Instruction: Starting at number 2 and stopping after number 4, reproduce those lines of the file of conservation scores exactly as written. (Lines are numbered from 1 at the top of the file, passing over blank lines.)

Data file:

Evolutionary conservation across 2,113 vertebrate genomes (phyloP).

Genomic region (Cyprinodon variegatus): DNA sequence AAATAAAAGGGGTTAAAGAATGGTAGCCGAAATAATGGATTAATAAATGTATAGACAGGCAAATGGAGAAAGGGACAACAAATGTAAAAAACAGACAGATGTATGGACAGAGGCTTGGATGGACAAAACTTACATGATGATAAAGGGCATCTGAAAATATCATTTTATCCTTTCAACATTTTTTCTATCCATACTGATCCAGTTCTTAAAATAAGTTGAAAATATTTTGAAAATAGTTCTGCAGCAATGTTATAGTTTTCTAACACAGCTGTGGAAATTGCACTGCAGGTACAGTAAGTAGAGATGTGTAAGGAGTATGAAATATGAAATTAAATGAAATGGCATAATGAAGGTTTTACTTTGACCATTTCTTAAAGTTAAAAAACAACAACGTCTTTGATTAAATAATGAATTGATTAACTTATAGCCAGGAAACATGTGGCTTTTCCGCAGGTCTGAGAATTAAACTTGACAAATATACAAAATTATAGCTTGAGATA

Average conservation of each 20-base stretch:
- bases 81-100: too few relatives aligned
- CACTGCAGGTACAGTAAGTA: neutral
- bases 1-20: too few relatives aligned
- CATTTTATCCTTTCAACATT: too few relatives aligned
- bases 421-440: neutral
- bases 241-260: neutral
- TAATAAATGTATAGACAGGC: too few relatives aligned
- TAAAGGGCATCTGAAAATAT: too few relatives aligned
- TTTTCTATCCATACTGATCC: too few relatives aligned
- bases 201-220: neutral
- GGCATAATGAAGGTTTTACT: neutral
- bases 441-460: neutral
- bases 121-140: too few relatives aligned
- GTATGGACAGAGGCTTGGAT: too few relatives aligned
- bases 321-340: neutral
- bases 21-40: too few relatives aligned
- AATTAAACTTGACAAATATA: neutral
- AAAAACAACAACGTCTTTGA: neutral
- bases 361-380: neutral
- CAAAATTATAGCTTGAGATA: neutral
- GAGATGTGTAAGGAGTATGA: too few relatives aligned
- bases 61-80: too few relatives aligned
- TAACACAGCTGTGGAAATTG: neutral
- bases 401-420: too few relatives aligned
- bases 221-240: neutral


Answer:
Genomic region (Cyprinodon variegatus): DNA sequence AAATAAAAGGGGTTAAAGAATGGTAGCCGAAATAATGGATTAATAAATGTATAGACAGGCAAATGGAGAAAGGGACAACAAATGTAAAAAACAGACAGATGTATGGACAGAGGCTTGGATGGACAAAACTTACATGATGATAAAGGGCATCTGAAAATATCATTTTATCCTTTCAACATTTTTTCTATCCATACTGATCCAGTTCTTAAAATAAGTTGAAAATATTTTGAAAATAGTTCTGCAGCAATGTTATAGTTTTCTAACACAGCTGTGGAAATTGCACTGCAGGTACAGTAAGTAGAGATGTGTAAGGAGTATGAAATATGAAATTAAATGAAATGGCATAATGAAGGTTTTACTTTGACCATTTCTTAAAGTTAAAAAACAACAACGTCTTTGATTAAATAATGAATTGATTAACTTATAGCCAGGAAACATGTGGCTTTTCCGCAGGTCTGAGAATTAAACTTGACAAATATACAAAATTATAGCTTGAGATA

Average conservation of each 20-base stretch:
- bases 81-100: too few relatives aligned